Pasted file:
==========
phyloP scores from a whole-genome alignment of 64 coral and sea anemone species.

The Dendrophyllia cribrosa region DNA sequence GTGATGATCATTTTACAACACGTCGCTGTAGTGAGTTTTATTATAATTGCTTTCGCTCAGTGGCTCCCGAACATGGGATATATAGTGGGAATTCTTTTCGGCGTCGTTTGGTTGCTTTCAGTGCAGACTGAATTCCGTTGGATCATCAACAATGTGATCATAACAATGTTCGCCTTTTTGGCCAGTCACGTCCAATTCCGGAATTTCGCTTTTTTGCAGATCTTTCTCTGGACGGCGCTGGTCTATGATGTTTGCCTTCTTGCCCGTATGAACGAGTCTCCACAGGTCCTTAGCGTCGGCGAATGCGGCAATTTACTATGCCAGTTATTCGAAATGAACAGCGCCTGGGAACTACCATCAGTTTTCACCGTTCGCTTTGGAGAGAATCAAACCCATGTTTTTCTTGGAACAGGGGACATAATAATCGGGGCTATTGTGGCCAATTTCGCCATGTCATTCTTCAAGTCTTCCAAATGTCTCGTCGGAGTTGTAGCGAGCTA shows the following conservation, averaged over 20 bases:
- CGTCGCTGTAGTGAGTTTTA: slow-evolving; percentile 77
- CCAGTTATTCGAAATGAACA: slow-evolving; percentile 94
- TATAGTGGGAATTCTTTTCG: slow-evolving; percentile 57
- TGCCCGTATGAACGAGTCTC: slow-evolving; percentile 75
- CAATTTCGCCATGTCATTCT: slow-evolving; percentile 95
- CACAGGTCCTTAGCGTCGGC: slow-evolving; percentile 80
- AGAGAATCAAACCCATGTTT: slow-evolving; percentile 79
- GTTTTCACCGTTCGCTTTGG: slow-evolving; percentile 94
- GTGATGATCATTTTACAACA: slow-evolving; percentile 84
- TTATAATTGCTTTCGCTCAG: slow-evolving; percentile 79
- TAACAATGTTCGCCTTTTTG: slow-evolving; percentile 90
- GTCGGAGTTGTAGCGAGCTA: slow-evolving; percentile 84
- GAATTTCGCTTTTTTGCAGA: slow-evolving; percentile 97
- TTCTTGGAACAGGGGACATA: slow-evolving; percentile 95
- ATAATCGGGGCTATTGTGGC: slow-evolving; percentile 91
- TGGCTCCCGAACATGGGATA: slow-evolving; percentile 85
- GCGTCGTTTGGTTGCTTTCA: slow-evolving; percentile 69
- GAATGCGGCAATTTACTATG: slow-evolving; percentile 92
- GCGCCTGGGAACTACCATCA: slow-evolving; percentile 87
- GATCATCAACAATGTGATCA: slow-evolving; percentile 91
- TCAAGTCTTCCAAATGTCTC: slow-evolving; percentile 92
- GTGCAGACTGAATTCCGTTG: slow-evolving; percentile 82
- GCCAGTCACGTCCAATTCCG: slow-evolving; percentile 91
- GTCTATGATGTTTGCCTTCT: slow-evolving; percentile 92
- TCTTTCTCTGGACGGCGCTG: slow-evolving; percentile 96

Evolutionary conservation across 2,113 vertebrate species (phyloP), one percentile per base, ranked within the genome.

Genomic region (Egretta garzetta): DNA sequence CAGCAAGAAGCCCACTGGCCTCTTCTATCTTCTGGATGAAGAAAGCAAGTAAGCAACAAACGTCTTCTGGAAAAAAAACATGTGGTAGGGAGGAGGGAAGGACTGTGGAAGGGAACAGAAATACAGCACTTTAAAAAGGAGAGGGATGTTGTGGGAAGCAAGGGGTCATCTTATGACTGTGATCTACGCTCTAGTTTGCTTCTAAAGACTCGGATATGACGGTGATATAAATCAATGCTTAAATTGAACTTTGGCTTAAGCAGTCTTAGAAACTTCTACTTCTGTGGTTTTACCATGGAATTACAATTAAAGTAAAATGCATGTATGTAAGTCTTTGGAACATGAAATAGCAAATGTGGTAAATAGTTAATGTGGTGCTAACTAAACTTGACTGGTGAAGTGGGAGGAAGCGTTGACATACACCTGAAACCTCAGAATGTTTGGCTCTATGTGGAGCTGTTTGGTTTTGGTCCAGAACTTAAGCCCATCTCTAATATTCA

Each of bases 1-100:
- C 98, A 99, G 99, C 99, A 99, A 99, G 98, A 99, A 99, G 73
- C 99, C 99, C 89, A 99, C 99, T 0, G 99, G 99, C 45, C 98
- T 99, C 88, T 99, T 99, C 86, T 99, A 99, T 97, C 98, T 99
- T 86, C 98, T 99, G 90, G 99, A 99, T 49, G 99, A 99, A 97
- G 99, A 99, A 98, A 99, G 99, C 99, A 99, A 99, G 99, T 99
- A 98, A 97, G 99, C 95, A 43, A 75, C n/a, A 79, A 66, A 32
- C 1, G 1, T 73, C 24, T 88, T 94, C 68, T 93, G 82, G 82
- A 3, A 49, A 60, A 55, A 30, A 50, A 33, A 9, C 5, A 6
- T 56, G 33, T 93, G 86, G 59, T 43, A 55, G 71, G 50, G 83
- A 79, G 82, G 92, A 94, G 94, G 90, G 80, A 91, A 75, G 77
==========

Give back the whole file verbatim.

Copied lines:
phyloP scores from a whole-genome alignment of 64 coral and sea anemone species.

The Dendrophyllia cribrosa region DNA sequence GTGATGATCATTTTACAACACGTCGCTGTAGTGAGTTTTATTATAATTGCTTTCGCTCAGTGGCTCCCGAACATGGGATATATAGTGGGAATTCTTTTCGGCGTCGTTTGGTTGCTTTCAGTGCAGACTGAATTCCGTTGGATCATCAACAATGTGATCATAACAATGTTCGCCTTTTTGGCCAGTCACGTCCAATTCCGGAATTTCGCTTTTTTGCAGATCTTTCTCTGGACGGCGCTGGTCTATGATGTTTGCCTTCTTGCCCGTATGAACGAGTCTCCACAGGTCCTTAGCGTCGGCGAATGCGGCAATTTACTATGCCAGTTATTCGAAATGAACAGCGCCTGGGAACTACCATCAGTTTTCACCGTTCGCTTTGGAGAGAATCAAACCCATGTTTTTCTTGGAACAGGGGACATAATAATCGGGGCTATTGTGGCCAATTTCGCCATGTCATTCTTCAAGTCTTCCAAATGTCTCGTCGGAGTTGTAGCGAGCTA shows the following conservation, averaged over 20 bases:
- CGTCGCTGTAGTGAGTTTTA: slow-evolving; percentile 77
- CCAGTTATTCGAAATGAACA: slow-evolving; percentile 94
- TATAGTGGGAATTCTTTTCG: slow-evolving; percentile 57
- TGCCCGTATGAACGAGTCTC: slow-evolving; percentile 75
- CAATTTCGCCATGTCATTCT: slow-evolving; percentile 95
- CACAGGTCCTTAGCGTCGGC: slow-evolving; percentile 80
- AGAGAATCAAACCCATGTTT: slow-evolving; percentile 79
- GTTTTCACCGTTCGCTTTGG: slow-evolving; percentile 94
- GTGATGATCATTTTACAACA: slow-evolving; percentile 84
- TTATAATTGCTTTCGCTCAG: slow-evolving; percentile 79
- TAACAATGTTCGCCTTTTTG: slow-evolving; percentile 90
- GTCGGAGTTGTAGCGAGCTA: slow-evolving; percentile 84
- GAATTTCGCTTTTTTGCAGA: slow-evolving; percentile 97
- TTCTTGGAACAGGGGACATA: slow-evolving; percentile 95
- ATAATCGGGGCTATTGTGGC: slow-evolving; percentile 91
- TGGCTCCCGAACATGGGATA: slow-evolving; percentile 85
- GCGTCGTTTGGTTGCTTTCA: slow-evolving; percentile 69
- GAATGCGGCAATTTACTATG: slow-evolving; percentile 92
- GCGCCTGGGAACTACCATCA: slow-evolving; percentile 87
- GATCATCAACAATGTGATCA: slow-evolving; percentile 91
- TCAAGTCTTCCAAATGTCTC: slow-evolving; percentile 92
- GTGCAGACTGAATTCCGTTG: slow-evolving; percentile 82
- GCCAGTCACGTCCAATTCCG: slow-evolving; percentile 91
- GTCTATGATGTTTGCCTTCT: slow-evolving; percentile 92
- TCTTTCTCTGGACGGCGCTG: slow-evolving; percentile 96

Evolutionary conservation across 2,113 vertebrate species (phyloP), one percentile per base, ranked within the genome.

Genomic region (Egretta garzetta): DNA sequence CAGCAAGAAGCCCACTGGCCTCTTCTATCTTCTGGATGAAGAAAGCAAGTAAGCAACAAACGTCTTCTGGAAAAAAAACATGTGGTAGGGAGGAGGGAAGGACTGTGGAAGGGAACAGAAATACAGCACTTTAAAAAGGAGAGGGATGTTGTGGGAAGCAAGGGGTCATCTTATGACTGTGATCTACGCTCTAGTTTGCTTCTAAAGACTCGGATATGACGGTGATATAAATCAATGCTTAAATTGAACTTTGGCTTAAGCAGTCTTAGAAACTTCTACTTCTGTGGTTTTACCATGGAATTACAATTAAAGTAAAATGCATGTATGTAAGTCTTTGGAACATGAAATAGCAAATGTGGTAAATAGTTAATGTGGTGCTAACTAAACTTGACTGGTGAAGTGGGAGGAAGCGTTGACATACACCTGAAACCTCAGAATGTTTGGCTCTATGTGGAGCTGTTTGGTTTTGGTCCAGAACTTAAGCCCATCTCTAATATTCA

Each of bases 1-100:
- C 98, A 99, G 99, C 99, A 99, A 99, G 98, A 99, A 99, G 73
- C 99, C 99, C 89, A 99, C 99, T 0, G 99, G 99, C 45, C 98
- T 99, C 88, T 99, T 99, C 86, T 99, A 99, T 97, C 98, T 99
- T 86, C 98, T 99, G 90, G 99, A 99, T 49, G 99, A 99, A 97
- G 99, A 99, A 98, A 99, G 99, C 99, A 99, A 99, G 99, T 99
- A 98, A 97, G 99, C 95, A 43, A 75, C n/a, A 79, A 66, A 32
- C 1, G 1, T 73, C 24, T 88, T 94, C 68, T 93, G 82, G 82
- A 3, A 49, A 60, A 55, A 30, A 50, A 33, A 9, C 5, A 6
- T 56, G 33, T 93, G 86, G 59, T 43, A 55, G 71, G 50, G 83
- A 79, G 82, G 92, A 94, G 94, G 90, G 80, A 91, A 75, G 77